A U.S. Army National Guard helicopter crashed approximately 25 miles southeast of Houston Wednesday, killing both crew members, the Texas National Guard said in a statement.
The helicopter, an AH-64 Apache gunship, belonged to the Texas Army National Guard’s 36th Combat Aviation Brigade and had been flying from nearby Ellington field on a training mission when it crashed at around 3:50 p.m. near the Bayport Cruise Terminal in Pasadena, Texas.
The Texas National Guard said Coast Guard helicopter and boat crews, along with local first responders, had been dispatched to the scene following the accident. Local news footage from the crash site showed what appeared to be part of a rotor blade near the terminal and The Associated Press reported that witnesses saw the helicopter break apart in mid-air.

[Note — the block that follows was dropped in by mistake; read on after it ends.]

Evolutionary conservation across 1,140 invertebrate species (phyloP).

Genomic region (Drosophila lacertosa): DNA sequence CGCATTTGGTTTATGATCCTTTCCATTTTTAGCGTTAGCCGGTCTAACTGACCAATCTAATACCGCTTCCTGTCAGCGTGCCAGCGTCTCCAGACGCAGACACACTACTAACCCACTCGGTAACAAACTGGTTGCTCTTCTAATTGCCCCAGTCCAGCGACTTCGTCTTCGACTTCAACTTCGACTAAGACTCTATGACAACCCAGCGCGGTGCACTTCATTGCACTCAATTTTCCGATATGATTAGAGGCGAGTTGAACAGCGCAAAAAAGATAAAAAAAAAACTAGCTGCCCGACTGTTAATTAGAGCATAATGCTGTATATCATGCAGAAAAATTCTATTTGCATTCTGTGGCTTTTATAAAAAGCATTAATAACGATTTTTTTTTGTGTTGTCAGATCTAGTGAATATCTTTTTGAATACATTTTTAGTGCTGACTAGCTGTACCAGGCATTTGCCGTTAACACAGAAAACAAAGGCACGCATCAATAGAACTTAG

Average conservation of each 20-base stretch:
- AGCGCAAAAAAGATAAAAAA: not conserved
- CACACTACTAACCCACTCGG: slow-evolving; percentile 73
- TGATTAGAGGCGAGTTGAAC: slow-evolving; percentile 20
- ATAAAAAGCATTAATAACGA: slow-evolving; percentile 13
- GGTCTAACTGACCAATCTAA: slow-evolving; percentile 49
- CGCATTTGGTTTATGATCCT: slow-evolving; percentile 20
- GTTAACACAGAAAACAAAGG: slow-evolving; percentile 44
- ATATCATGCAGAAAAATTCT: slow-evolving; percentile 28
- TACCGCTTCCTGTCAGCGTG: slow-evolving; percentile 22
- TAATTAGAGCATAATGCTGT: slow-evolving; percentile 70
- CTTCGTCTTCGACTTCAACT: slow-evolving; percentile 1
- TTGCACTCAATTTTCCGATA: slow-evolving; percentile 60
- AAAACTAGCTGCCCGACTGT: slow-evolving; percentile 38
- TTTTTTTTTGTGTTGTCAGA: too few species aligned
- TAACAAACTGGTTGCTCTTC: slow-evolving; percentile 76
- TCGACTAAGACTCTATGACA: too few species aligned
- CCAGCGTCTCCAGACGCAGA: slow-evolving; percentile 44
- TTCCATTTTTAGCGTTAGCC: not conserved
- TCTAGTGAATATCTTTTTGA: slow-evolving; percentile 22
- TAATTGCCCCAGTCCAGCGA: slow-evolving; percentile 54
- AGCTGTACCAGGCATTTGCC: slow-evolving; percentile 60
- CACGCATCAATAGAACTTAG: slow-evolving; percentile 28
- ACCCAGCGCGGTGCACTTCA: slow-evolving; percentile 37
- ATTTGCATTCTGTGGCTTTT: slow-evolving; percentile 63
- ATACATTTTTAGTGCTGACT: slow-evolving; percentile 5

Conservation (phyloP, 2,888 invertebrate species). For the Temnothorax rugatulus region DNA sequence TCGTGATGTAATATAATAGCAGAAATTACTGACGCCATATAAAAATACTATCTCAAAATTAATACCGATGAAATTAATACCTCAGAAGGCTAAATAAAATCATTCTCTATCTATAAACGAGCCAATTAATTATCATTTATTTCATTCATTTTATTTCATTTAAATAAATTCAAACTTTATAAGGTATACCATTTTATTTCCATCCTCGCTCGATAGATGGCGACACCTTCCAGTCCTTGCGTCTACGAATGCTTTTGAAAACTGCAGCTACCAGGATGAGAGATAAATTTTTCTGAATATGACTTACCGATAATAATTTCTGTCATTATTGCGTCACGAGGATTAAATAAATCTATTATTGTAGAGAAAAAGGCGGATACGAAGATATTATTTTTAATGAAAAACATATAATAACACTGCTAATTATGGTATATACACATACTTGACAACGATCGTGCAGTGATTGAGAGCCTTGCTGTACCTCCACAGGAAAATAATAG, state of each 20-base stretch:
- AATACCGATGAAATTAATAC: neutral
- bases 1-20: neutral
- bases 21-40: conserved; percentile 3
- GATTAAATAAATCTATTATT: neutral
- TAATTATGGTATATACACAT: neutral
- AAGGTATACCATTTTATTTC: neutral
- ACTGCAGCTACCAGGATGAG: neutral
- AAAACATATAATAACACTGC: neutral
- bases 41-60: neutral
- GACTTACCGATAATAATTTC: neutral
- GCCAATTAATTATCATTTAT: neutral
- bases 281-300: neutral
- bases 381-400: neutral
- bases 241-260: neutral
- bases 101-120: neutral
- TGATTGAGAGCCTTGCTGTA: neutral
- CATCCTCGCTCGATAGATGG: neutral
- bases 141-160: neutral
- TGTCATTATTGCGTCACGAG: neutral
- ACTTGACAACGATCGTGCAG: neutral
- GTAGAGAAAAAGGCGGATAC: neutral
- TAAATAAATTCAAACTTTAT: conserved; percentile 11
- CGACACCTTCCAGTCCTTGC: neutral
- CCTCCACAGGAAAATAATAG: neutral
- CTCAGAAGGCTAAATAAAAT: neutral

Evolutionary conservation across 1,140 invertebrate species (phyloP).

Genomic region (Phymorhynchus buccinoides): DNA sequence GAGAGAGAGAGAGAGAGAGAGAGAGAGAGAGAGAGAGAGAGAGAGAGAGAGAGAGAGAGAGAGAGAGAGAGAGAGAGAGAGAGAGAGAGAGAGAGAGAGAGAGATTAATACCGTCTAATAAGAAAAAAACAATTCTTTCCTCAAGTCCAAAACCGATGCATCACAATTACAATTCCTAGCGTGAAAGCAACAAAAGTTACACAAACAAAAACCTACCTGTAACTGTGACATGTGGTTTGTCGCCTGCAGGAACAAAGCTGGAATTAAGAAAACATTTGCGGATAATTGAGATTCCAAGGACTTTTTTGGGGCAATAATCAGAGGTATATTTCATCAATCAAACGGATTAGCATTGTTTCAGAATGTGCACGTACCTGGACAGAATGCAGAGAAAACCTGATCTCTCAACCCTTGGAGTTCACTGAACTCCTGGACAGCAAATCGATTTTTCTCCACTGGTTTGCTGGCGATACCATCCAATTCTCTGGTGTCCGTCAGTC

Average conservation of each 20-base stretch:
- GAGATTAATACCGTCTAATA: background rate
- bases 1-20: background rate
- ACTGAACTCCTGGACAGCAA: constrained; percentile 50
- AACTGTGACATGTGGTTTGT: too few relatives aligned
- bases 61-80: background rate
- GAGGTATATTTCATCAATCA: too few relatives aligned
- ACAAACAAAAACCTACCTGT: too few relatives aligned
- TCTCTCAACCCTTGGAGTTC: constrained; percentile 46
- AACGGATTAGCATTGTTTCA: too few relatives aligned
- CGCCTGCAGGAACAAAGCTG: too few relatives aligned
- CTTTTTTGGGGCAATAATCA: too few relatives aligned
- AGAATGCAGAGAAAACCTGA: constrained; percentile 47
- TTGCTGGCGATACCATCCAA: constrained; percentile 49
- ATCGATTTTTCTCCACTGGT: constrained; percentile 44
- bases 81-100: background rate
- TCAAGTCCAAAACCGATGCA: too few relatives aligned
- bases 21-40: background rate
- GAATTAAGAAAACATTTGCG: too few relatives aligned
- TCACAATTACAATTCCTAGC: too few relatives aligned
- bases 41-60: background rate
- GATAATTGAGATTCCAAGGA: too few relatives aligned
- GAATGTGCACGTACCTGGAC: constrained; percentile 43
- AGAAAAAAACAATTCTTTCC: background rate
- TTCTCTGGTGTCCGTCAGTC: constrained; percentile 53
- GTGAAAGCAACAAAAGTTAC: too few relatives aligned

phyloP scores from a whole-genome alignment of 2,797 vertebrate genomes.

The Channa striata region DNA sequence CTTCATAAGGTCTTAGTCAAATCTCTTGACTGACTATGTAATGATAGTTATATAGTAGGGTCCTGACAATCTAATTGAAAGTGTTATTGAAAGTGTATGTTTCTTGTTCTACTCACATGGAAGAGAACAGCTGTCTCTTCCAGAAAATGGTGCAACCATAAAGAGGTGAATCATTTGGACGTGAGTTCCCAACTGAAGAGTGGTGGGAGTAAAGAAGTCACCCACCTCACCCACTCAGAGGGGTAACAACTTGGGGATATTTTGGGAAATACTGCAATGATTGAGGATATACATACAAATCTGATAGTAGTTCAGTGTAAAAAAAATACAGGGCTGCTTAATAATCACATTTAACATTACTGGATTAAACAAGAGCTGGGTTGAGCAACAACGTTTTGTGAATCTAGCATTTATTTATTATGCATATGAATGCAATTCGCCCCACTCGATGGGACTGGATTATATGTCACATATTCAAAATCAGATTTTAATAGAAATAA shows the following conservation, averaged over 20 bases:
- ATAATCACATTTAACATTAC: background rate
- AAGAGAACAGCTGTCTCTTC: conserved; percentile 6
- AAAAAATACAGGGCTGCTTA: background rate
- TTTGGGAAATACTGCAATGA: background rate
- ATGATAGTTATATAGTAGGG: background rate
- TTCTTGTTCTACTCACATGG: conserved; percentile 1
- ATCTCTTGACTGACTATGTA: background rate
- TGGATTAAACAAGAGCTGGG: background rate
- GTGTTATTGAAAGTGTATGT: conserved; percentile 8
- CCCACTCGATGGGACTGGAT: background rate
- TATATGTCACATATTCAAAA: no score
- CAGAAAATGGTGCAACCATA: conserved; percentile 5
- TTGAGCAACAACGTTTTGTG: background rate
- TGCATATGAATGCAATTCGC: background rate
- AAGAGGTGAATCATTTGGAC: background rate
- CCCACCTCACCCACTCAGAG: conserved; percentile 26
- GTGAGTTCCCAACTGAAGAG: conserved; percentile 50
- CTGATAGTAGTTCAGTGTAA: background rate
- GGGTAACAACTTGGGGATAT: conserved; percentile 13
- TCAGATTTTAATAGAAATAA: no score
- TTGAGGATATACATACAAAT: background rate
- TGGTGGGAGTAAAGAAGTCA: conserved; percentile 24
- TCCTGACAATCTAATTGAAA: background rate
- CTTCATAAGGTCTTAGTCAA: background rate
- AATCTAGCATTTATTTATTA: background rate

“Our deepest sympathies, thoughts and prayers are with their families,” the statement said. “The incident is under investigation and further information will be released as it becomes available.”
Names of the deceased are often held for 24 hours pending the notification of their next-of-kin.
In April, two Apaches crashed into each other during takeoff from Camp Humphreys in South Korea. Four soldiers were injured in the incident.
The Apache is the U.S. Army’s premier helicopter gunship and is designed to support ground troops with an array of weapons, including a 30mm cannon and Hellfire missiles. The 36th Combat Aviation Brigade’s Apache unit, the 1st of the 149th Attack Reconnaissance Battalion recently retired its fleet of older Apaches in 2012, replacing them with AH-64D Longbow variant, according to a recent history of the unit.
(c) 2016, The Washington Post · Thomas Gibbons-Neff